For example, there are a lot of nice video streaming services out there, and they all have been forced to use some sort of DRM by content providers. While I refuse to accept DRM on products I buy, I don't have an issue with it for rental/subscription services as long as it is available on the platforms I use, which can be an issue even without DRM. With Silverlight DRM not being included in Moonlight, you already could not watch Netflix and some live sports, now with Flash being discontinued for Linux, there will be no way to watch Hulu Plus, Amazon Instant Video, or any of the streaming video provided by networks. This is a use of Flash that HTML5 will never replace, because of valid ideological differences in the purpose of open web standards.

      I don't consider a tool that is used for 90% of commercial video streaming, with no migration path to other tools to be "on its deathbed".

    • Re:Deathbed (Score:5, Insightful)

      by parlancex (1322105) on Wednesday February 22, 2012 @11:07AM (#39124745)
      I think people are maybe too quick to predict the demise of Flash.

      What I is the demise of flash being used for the wrong things, which is just as good. Flash will no longer be a requirement for video or richer interaction / graphics / animations as HTML5 takes hold, which is a good thing. People are quick to forget in all the HTML5 excitement though there are still plenty of legitimate applications that HTML5 can't do, or at least, won't do very well.

      As an example, how about a SIP video softphone accessible from a browser? In Flash you would implement this through an applet that connects to a server application using RTMP (with RTMP over UDP for media) and you have access to a variety of codecs, where the server application performs the actual bridging to SIP destinations and any media transcoding. Is it possible with HTML5? Perhaps, if WebSockets was a mature enough technology and the streaming video / audio codecs were sophisticated enough, but they certainly aren't in the current state of the standard, though I would love to be proven wrong.
  • It is BS like this from Adobe that will not make me shed a tear when Flash is eventually replaced.

  • Why no PPAPI? (Score:5, Interesting)

    by Anonymous Coward on Wednesday February 22, 2012 @10:03AM (#39123951)

    "And it appears that Mozilla won't be implementing Pepper anytime soon."

    Why?

    • by LizardKing (5245)
      Because NPAPI is more than adequate for their needs?
      • Re:Why no PPAPI? (Score:4, Insightful)

        by Anonymous Coward on Wednesday February 22, 2012 @10:34AM (#39124361)

        If it is, I'd like to see that pointed out on their Wiki pages. Right now, it simply mentions that they're not going to implement Pepper with no further explanation. When I go to the Pepper web site, I see all kinds of reasons why one would want to implement Pepper. If the Mozilla people just wrote a few words explaining the situation, it would make the situation much easier for confused users like me.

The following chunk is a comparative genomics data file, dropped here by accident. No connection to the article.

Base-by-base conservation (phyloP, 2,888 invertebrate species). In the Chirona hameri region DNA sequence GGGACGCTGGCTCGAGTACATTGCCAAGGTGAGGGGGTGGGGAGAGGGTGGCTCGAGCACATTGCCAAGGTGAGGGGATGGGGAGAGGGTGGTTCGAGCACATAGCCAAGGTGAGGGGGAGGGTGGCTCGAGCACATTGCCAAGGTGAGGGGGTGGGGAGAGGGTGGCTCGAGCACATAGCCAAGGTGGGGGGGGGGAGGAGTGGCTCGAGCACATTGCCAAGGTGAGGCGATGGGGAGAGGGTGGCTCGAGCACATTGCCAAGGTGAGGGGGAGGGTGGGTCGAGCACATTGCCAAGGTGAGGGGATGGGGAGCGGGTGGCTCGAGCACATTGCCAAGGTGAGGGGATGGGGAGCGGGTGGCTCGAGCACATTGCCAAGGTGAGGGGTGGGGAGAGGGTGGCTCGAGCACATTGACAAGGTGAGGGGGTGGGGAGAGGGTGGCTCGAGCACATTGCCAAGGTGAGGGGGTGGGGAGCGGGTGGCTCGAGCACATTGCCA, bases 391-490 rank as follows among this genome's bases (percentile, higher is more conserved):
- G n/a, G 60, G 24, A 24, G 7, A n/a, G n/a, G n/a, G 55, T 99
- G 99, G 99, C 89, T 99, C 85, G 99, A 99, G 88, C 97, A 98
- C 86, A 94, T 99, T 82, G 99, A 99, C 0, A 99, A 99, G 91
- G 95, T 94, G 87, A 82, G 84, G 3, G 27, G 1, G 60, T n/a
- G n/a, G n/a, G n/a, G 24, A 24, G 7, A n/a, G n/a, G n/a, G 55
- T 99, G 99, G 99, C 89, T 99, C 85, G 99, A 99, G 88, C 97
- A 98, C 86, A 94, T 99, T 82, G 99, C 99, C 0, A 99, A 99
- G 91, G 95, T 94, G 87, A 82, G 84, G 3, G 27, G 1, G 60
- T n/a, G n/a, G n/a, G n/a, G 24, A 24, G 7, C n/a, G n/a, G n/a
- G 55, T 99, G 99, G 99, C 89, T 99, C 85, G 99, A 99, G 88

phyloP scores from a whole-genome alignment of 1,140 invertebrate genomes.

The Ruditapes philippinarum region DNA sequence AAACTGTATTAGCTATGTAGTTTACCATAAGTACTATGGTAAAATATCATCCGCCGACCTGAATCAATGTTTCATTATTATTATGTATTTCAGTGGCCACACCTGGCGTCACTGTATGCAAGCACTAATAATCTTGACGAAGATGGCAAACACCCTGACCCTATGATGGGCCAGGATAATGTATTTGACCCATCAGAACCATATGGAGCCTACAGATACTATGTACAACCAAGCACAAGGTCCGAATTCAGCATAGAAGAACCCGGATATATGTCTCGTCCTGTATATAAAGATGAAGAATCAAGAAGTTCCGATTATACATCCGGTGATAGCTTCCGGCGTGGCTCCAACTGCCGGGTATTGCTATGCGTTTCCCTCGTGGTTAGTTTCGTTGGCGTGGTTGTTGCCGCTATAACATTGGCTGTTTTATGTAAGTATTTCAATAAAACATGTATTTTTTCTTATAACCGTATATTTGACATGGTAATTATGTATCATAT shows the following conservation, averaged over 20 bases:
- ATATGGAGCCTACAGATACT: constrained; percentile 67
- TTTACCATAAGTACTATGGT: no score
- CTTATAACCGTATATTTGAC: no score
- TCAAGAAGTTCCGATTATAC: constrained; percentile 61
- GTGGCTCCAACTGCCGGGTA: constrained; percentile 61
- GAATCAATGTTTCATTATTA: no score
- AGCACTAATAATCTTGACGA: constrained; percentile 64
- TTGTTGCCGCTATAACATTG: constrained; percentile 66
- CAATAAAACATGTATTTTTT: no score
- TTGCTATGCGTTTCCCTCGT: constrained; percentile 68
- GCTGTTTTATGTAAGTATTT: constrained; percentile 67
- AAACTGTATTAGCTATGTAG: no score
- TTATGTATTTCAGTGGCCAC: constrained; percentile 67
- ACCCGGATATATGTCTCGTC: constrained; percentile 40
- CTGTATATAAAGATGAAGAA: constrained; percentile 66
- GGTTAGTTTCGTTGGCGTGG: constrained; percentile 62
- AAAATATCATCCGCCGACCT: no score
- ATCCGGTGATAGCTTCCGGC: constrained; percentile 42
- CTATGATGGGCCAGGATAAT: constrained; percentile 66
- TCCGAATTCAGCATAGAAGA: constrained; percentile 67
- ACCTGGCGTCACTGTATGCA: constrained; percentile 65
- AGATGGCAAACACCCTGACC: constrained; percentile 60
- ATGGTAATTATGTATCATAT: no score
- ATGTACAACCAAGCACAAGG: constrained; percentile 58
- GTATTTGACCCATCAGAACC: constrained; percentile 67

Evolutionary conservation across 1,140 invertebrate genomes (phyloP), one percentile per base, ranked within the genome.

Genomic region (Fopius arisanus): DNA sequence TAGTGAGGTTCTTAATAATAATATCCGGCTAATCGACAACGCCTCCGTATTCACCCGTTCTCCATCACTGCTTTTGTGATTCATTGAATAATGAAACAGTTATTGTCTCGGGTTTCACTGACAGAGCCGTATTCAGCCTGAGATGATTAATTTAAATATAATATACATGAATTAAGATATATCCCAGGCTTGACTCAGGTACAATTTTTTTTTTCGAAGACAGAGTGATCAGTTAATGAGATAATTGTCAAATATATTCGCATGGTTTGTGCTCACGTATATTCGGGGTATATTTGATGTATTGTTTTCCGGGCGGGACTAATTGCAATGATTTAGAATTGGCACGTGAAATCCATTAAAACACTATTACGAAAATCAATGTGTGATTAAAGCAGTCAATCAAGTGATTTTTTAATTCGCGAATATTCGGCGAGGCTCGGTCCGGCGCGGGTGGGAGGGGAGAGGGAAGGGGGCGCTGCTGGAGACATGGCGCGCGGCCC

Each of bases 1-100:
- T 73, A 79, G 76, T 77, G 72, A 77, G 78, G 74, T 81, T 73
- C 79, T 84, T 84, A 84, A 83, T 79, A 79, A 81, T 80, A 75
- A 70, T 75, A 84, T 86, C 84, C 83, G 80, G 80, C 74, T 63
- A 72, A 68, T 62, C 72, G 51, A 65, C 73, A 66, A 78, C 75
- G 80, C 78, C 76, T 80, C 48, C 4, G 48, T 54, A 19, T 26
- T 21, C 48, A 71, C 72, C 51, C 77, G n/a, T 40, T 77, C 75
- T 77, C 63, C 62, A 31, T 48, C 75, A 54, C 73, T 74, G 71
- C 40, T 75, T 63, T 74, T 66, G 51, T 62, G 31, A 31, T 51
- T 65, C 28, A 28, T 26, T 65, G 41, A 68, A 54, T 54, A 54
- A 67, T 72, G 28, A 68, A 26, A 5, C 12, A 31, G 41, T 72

• by drinkypoo (153816) <martin.espinoza@gmail.com> on Wednesday February 22, 2012 @10:03AM (#39123953) Homepage Journal

    Your days are numbered, and the number is not particularly large.

  • by gstoddart (321705) on Wednesday February 22, 2012 @10:03AM (#39123967) Homepage

    Oh, sure, I'm sure some people will complain that their favorite game or whatever runs on Flash, and therefore it's a horrible and tragic loss.

    But for some of us, it's a performance hog, a security risk, and a general nuisance. I've been avoiding the use of Flash whenever I can get away with it for over a decade. I associate it with annoying ads and ever-cookies more than I do anything useful. In fact, I'm not sure I can name a single site I use that makes use of Flash.

    I look forward to the demise of Flash. Sorry that some of you will miss out of Super Duper Happy Fun Cow Clicker or whatever, but I personally will not mourn its loss.

    • by Viol8 (599362) on Wednesday February 22, 2012 @10:08AM (#39124019)

      "In fact, I'm not sure I can name a single site I use that makes use of Flash."

      So you never use youtube then? Or any of the TV catch up services? You never view any lectures on TED?

      • Re: (Score:2, Informative)

        by Anonymous Coward

        Flashblock will play many of those things directly as HTML5, except the DRM encumbered stuff of course, which I don't care for anyway.

        Flash on Linux has been a pig since the day it was ported over. I for one, will be glad for the battery life improvements alone...

      • by gstoddart (321705) on Wednesday February 22, 2012 @10:19AM (#39124159) Homepage

        So you never use youtube then? Or any of the TV catch up services? You never view any lectures on TED?

        Actually, no apparently. And, if I do, I have native apps on my iPad for them ... none of them are running Flash.

        My work computer has Flash, because that's part of the build, but I haven't had Flash on a machine I own in at least 10 years.

        I don't see the attraction to You Tube for the most part (oooh, another cat video, I believe I'll vomit); I've got a PVR; and I've been meaning to watch a TED lecture but somehow never gotten around to it.